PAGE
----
In the second paper, Wu and his colleagues devised a way to introduce specific mutations into iPS cells before transforming them into particular tissues. The approach relies on the use of what’s known as “dominant negative” mutations that exert their disruptive effect even when the unmutated gene is still present. This is important because it’s much easier and quicker than previous similar efforts, which required a complicated, time-consuming procedure to snip out and then replace individual genes. The technique also allows researchers to generate two cell lines that are identical except for the mutation under study. That way researchers can be confident that differences between the cell lines are due only to that mutation, which is particularly important when the lines are used to test the effect of therapeutic drugs. Again, from Wu:

Investigators can make their own designer iPS cell lines to study particular mutations with genetically identical controls to use in their experiments. We won’t have to make new iPS cells from each patient, which is laborious and time consuming. Instead we can create standardized lines to study many different mutations alone and in combination. This has the potential to revolutionize the field of disease modeling and drug discovery.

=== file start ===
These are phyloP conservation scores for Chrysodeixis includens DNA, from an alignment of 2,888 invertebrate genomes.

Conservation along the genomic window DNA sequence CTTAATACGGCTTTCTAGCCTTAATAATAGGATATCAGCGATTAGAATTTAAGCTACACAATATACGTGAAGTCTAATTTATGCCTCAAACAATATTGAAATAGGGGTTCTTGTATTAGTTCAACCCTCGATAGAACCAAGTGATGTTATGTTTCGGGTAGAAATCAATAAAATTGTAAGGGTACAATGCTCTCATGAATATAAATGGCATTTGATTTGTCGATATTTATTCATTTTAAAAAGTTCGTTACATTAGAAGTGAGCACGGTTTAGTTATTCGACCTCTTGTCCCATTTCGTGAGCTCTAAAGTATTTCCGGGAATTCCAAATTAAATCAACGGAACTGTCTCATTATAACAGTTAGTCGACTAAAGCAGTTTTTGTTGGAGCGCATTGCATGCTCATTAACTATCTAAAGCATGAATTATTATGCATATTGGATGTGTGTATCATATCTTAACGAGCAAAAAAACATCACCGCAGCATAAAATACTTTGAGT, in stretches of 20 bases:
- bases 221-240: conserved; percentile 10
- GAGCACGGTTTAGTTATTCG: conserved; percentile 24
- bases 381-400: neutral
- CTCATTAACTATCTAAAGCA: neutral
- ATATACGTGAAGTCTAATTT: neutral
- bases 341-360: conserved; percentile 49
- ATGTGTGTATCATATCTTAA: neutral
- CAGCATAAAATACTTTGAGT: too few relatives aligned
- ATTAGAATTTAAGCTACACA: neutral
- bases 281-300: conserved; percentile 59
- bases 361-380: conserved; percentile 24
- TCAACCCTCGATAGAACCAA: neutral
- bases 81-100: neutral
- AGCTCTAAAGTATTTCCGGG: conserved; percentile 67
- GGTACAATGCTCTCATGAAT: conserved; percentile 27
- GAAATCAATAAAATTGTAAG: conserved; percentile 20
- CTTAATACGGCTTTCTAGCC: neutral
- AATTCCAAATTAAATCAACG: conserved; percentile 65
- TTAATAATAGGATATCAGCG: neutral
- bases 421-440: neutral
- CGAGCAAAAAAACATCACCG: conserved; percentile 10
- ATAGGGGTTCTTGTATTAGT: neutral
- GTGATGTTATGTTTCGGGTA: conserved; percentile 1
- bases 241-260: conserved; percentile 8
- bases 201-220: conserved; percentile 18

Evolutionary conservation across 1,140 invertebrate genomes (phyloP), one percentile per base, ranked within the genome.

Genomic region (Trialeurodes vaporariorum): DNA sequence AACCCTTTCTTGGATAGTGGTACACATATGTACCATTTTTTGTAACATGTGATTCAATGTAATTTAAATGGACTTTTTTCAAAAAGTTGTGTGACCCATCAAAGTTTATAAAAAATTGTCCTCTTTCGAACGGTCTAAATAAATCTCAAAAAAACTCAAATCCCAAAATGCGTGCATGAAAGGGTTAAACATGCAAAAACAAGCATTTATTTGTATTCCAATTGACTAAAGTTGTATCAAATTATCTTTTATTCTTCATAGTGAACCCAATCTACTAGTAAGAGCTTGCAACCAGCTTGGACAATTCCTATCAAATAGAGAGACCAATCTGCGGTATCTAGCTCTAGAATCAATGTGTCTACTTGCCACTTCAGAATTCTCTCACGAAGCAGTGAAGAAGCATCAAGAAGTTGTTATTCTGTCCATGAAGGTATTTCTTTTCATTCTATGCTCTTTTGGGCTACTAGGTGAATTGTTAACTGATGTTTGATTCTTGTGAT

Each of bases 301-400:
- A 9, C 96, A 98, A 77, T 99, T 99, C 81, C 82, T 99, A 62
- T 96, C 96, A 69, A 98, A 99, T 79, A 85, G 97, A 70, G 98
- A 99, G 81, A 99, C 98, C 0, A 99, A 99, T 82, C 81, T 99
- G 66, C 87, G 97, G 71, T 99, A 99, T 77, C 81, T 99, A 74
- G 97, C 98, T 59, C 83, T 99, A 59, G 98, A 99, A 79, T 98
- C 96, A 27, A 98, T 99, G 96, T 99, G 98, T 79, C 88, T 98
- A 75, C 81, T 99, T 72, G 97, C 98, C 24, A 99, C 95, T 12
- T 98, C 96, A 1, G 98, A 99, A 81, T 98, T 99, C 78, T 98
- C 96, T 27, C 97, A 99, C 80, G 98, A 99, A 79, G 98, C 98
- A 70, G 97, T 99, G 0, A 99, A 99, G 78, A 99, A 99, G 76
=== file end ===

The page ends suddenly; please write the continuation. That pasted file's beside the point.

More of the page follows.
The two papers describe ongoing research in the Wu lab designed to optimize iPS cells for a variety of applications. The group, including graduate student Arun Sharma, recently published research using human iPS cell-derived cardiomyocytes to investigate the effect of various antiviral drugs againse coxsackievirus, a leading cause of an infection of the middle layer of the heart wall in children and the elderly. The research is the first time that iPS cell-derived heart muscle has been used to investigate the mechanisms behind an acquired viral disease.

Previously: A new era for stem cells in cardiac medicine? A simple, effective way to generate patient-specific heart muscle cells, “Clinical trail in a dish” may make common medicines safer, say Stanford scientists and Lab-made heart cells mimic common cardiac disease in Stanford study

Cancer, Research, Science, Stanford News, Stem Cells

Radiation therapy may attract circulating cancer cells, according to new Stanford study